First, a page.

Are you speaking here of an end-user clicking on a Column Header (i.e., the text in the column label area at the top), or are you speaking of an end-user clicking on an item in a Column, and from the item selected/clicked deducing the Column Header text ?
"It is the mark of an educated mind to be able to entertain a thought without accepting it." Aristotle
1. This has nothing to do with C#
2. Googling would reveal a plethora of hits
3. Please try to avoid text speak. It only serves to annoy people. There are so many amazing letters in the English language, like the letter y. It's a shame to ignore them.
It is a server based application suited for development teams. It is not a project as such. Once you have TFS installed you can use it for project management, source control, continuous integration and a whole lot more.
Binding handles notification by updating the property which has been notified as changed. Or, if you want to update every property, you can notify on null.
Also, you shouldn't use name prefixes like that in .Net, particularly for public members. It should be class MyData, public string Text, etc.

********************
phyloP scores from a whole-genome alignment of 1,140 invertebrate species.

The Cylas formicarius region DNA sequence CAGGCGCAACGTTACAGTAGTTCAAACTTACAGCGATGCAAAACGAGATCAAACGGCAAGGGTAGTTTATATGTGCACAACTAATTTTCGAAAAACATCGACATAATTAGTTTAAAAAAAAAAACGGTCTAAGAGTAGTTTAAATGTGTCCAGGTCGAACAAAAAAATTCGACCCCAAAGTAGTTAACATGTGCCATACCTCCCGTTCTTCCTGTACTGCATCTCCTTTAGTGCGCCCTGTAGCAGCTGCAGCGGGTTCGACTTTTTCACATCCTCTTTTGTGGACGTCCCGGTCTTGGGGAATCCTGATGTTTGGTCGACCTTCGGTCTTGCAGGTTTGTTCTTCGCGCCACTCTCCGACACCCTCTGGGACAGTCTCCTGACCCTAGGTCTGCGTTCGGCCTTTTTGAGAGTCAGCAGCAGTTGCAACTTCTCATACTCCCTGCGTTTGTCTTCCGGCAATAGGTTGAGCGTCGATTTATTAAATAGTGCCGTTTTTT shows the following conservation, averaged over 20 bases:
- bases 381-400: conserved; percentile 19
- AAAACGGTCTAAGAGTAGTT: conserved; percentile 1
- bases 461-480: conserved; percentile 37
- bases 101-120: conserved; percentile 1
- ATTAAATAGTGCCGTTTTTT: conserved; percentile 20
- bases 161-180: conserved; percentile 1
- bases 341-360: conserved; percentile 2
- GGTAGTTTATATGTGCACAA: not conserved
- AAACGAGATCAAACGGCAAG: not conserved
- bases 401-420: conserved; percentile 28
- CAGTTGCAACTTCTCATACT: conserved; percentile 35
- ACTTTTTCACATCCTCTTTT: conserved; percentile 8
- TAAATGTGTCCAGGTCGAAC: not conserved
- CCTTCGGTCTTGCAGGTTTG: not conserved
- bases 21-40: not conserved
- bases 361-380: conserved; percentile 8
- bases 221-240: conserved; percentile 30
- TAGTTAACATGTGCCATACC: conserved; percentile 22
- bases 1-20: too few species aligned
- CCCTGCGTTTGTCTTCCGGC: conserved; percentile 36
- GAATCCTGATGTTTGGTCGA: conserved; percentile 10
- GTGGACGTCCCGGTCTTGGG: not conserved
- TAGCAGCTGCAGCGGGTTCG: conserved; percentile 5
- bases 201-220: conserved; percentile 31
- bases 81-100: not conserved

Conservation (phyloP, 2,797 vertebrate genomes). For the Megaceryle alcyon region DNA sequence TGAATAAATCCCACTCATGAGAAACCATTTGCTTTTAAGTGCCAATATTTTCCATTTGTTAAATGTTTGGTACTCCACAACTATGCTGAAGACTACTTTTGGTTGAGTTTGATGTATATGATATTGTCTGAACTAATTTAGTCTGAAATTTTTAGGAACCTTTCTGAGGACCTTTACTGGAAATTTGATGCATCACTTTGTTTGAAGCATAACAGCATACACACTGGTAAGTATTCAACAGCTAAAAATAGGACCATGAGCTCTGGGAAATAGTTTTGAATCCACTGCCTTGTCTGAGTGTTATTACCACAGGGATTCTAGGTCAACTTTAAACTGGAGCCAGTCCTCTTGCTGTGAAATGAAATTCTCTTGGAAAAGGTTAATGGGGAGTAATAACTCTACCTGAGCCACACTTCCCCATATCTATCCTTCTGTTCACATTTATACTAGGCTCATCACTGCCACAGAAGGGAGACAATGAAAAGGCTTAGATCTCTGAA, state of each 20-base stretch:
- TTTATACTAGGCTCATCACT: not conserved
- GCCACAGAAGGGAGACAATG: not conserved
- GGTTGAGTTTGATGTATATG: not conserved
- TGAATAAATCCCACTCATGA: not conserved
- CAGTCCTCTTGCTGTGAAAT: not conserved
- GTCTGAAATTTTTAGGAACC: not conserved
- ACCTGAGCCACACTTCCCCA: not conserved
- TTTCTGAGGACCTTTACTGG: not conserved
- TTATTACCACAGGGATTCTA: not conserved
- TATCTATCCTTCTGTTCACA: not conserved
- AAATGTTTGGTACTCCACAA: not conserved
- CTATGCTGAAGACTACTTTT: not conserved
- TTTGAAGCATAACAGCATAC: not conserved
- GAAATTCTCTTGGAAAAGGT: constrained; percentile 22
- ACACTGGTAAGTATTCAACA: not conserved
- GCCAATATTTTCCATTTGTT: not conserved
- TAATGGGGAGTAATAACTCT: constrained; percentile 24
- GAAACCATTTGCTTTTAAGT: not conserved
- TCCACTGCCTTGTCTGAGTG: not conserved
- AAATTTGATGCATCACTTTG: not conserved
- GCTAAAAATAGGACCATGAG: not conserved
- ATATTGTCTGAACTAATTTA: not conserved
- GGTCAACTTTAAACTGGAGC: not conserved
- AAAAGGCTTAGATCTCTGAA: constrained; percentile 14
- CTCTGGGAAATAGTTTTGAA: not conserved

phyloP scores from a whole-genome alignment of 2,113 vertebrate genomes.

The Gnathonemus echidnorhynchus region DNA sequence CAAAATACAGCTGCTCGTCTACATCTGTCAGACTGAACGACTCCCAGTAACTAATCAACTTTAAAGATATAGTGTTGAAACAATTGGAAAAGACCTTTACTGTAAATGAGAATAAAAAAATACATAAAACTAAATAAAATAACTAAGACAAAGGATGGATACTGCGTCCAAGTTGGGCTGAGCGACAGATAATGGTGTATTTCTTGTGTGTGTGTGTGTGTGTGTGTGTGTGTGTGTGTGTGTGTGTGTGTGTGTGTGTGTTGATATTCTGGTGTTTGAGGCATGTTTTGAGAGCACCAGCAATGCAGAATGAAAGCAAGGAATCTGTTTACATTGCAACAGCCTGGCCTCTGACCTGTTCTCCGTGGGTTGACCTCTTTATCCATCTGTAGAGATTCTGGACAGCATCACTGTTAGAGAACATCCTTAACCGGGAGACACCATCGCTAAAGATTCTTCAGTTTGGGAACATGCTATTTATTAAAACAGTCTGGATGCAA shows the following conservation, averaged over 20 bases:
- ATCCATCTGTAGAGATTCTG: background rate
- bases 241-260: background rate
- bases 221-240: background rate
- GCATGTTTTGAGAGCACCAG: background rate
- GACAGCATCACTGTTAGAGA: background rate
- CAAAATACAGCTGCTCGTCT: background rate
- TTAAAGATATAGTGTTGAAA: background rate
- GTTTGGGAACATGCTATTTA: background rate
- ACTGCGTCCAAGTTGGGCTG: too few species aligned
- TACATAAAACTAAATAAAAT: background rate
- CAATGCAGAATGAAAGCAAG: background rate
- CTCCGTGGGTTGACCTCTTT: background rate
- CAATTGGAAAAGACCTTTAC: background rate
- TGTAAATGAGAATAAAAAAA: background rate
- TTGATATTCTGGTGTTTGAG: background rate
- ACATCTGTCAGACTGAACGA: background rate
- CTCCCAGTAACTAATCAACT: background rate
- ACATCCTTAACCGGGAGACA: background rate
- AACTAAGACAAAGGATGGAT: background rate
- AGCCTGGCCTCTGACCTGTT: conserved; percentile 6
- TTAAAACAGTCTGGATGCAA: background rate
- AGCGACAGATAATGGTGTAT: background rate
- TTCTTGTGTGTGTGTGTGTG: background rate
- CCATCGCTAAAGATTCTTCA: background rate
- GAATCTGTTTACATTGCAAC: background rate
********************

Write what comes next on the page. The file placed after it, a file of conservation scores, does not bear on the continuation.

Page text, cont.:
And finally, the mObj you're creating in MainWindow and assigning the Text property of is not the same as the one in the resources. Instead of doing
mObj = new CMyData();
... you need to assign the local mObj (which can and should be private) out of the page resources, which I can't remember how to do off the top of my head. Hopefully a XAML/WPF expert will wander by shortly.
mObj is declared in the XAML, so in code, you need to retrieve the instance that's in the resources, instead of creating a new one. As I say I can't remember what the expression is exactly. It's something like mObj = Page.Resources["mObj"] but I know it isn't that simple. Someone who works with this stuff on a regular basis should come around here in a little while.
Using the DataContext property on a parent element is useful when you are binding multiple properties to the same source. However, sometimes it may be more appropriate to specify the binding source on individual binding declarations. For the previous example, instead of using the DataContext property, you can specify the binding source by setting the Source property directly on the binding declaration of the button, as in the following example:
Now it works
Last Visit: 31-Dec-99 19:00 Last Update: 7-Dec-23 13:31